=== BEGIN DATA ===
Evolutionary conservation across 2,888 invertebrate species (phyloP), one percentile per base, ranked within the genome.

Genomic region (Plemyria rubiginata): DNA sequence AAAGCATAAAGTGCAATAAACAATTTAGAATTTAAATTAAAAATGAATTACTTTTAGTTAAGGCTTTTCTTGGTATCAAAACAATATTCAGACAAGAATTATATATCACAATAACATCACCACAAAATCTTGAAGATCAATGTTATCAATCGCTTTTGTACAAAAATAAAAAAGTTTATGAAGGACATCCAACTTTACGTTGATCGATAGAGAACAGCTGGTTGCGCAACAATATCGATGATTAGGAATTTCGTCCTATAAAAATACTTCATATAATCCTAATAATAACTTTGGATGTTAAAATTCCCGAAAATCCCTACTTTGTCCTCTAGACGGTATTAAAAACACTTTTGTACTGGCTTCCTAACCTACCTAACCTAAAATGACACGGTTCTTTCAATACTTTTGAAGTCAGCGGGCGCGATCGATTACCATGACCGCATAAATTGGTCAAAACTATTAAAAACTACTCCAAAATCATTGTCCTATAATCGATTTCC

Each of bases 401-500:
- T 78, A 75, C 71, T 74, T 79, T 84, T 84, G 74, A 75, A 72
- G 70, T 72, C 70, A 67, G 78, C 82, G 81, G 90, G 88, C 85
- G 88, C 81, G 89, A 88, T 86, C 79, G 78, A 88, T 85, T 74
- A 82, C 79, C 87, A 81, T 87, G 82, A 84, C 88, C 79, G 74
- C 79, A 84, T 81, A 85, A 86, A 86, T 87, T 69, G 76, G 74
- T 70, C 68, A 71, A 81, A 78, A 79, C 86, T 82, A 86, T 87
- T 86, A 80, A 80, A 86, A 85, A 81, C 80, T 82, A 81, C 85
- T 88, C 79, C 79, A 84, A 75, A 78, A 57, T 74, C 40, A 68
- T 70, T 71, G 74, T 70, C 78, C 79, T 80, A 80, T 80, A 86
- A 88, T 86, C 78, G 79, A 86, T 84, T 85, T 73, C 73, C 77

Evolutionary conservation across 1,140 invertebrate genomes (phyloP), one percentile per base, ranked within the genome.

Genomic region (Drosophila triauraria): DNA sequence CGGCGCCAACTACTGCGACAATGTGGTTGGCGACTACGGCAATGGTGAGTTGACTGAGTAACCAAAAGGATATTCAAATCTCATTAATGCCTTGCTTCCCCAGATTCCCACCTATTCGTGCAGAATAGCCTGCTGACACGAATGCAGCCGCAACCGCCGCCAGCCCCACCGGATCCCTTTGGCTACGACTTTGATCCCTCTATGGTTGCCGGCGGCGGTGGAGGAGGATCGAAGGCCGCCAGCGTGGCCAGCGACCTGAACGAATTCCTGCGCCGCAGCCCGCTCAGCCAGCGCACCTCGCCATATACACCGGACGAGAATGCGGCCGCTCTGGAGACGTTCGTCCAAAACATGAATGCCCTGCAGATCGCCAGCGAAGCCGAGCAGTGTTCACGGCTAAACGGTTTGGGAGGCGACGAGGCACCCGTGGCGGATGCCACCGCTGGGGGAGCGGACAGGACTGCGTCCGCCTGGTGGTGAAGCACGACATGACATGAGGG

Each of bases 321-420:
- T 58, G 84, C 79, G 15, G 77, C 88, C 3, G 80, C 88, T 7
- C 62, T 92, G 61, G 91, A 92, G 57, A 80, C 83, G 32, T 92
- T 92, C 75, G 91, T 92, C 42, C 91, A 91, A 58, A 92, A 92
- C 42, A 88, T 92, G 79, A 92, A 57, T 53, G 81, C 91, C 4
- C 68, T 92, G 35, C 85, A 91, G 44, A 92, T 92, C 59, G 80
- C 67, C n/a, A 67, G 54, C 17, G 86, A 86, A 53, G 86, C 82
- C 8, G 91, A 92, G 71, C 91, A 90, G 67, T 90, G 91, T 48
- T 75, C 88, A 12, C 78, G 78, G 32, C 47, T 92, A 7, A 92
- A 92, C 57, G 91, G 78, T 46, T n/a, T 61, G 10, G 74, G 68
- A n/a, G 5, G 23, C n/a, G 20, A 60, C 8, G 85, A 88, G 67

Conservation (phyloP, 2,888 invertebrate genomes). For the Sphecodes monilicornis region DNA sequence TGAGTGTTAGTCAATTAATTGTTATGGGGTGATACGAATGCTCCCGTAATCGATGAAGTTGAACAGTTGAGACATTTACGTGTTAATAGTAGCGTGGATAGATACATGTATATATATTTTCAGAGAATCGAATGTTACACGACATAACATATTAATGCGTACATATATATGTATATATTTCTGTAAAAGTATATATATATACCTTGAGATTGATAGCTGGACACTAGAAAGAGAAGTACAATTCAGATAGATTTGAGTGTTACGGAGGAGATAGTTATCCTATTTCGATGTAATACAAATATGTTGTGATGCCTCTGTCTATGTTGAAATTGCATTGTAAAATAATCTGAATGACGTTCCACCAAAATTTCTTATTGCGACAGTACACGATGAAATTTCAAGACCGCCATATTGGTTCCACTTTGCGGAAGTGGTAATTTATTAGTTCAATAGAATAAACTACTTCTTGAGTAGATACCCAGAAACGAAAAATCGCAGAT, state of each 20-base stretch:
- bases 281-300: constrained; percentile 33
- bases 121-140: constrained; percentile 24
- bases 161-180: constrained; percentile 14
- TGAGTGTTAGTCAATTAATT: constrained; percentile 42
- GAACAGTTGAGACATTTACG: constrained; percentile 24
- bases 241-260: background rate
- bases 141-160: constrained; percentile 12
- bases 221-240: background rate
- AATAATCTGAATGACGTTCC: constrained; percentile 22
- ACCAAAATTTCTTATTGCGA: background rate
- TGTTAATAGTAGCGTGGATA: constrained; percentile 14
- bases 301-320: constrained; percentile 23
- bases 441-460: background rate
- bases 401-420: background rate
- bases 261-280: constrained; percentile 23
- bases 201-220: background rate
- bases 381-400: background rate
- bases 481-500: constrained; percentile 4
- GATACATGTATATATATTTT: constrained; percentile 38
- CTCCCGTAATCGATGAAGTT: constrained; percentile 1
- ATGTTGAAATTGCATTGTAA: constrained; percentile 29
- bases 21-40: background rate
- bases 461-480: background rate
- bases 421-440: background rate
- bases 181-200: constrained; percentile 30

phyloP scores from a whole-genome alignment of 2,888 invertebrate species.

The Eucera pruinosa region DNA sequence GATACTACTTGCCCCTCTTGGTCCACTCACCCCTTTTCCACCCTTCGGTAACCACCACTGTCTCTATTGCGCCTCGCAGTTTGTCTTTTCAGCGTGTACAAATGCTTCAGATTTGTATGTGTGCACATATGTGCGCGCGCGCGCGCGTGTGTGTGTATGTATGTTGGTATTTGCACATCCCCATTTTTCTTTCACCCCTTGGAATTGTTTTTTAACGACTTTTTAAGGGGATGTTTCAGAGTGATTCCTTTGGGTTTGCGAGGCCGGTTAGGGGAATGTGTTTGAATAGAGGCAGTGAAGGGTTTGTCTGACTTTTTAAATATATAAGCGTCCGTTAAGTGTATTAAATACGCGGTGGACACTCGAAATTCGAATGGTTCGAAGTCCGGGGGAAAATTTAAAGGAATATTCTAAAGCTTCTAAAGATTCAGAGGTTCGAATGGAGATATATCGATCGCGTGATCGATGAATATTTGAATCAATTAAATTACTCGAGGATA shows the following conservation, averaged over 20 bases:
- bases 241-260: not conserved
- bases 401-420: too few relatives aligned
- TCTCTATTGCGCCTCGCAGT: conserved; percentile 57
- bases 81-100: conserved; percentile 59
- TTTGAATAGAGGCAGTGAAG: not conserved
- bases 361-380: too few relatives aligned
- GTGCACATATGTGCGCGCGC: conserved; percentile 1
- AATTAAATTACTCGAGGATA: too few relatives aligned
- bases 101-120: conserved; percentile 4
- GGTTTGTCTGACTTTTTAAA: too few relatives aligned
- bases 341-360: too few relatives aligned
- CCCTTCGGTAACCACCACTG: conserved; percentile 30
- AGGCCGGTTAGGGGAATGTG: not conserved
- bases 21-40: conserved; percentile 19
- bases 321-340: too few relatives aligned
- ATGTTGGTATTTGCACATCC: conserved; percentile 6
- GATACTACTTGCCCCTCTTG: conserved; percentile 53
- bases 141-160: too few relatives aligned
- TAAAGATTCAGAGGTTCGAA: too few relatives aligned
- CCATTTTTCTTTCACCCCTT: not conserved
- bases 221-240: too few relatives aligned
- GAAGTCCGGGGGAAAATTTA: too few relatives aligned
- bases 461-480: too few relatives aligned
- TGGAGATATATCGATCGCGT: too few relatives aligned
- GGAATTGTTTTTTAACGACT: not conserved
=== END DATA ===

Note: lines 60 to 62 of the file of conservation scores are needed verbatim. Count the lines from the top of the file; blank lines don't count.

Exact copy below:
- bases 361-380: too few relatives aligned
- GTGCACATATGTGCGCGCGC: conserved; percentile 1
- AATTAAATTACTCGAGGATA: too few relatives aligned